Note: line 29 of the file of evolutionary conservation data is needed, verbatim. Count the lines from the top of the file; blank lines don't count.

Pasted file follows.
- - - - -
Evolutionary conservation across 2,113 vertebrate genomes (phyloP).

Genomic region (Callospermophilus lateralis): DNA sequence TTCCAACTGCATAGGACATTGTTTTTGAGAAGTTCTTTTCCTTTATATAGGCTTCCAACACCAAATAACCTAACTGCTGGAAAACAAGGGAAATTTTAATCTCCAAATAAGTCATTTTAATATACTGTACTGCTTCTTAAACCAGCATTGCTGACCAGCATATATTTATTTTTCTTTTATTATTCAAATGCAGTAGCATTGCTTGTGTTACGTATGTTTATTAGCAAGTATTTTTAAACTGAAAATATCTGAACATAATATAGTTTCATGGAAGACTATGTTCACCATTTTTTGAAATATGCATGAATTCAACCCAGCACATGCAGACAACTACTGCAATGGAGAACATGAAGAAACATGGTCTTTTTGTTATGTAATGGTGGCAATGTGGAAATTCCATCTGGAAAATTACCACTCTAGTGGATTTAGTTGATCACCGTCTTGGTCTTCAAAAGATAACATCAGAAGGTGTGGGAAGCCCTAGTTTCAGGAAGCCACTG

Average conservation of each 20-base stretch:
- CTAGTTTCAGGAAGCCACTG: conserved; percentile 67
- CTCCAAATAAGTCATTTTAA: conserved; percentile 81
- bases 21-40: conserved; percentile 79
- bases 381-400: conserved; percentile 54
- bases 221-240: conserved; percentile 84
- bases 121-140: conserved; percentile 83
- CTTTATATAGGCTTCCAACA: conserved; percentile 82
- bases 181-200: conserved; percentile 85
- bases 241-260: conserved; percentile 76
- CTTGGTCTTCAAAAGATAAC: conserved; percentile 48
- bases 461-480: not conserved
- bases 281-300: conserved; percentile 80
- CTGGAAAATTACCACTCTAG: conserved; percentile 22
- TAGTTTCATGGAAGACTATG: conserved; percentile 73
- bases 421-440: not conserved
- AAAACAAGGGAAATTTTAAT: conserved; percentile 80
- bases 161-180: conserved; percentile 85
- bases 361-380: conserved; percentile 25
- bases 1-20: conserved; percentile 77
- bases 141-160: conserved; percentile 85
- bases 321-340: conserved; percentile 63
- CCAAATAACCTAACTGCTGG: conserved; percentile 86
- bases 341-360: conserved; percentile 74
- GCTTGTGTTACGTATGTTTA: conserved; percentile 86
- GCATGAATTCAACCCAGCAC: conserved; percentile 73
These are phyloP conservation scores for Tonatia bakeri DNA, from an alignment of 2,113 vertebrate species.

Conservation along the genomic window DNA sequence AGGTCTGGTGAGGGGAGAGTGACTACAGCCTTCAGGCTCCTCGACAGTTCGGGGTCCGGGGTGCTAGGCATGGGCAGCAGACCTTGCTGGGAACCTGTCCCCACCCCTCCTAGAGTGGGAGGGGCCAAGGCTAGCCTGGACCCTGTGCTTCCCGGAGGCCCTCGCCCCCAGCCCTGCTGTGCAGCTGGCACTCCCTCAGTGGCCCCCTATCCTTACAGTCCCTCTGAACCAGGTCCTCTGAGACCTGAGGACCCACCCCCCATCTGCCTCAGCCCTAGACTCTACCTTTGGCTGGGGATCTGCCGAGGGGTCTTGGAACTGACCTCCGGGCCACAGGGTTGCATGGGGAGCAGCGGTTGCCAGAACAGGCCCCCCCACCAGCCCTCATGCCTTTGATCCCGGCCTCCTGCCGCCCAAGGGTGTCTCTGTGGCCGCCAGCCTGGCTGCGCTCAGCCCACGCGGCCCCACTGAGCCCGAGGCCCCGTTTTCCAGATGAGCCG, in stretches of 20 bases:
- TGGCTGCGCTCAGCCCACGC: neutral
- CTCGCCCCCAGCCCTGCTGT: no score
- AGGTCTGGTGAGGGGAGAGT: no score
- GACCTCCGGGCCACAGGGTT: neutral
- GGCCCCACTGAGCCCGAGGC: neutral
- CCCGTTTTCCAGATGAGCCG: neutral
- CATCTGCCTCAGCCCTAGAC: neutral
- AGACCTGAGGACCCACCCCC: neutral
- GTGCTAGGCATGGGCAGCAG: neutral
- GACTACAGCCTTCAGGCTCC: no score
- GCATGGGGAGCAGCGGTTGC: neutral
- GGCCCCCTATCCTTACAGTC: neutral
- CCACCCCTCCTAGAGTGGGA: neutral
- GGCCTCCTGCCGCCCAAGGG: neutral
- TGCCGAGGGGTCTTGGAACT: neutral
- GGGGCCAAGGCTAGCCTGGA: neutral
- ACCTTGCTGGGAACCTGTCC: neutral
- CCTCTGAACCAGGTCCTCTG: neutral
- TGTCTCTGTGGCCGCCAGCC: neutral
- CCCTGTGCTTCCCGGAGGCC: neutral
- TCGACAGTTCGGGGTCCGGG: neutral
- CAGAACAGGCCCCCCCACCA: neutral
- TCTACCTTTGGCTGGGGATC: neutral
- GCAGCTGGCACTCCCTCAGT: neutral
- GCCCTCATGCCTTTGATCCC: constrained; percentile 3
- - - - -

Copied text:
These are phyloP conservation scores for Tonatia bakeri DNA, from an alignment of 2,113 vertebrate species.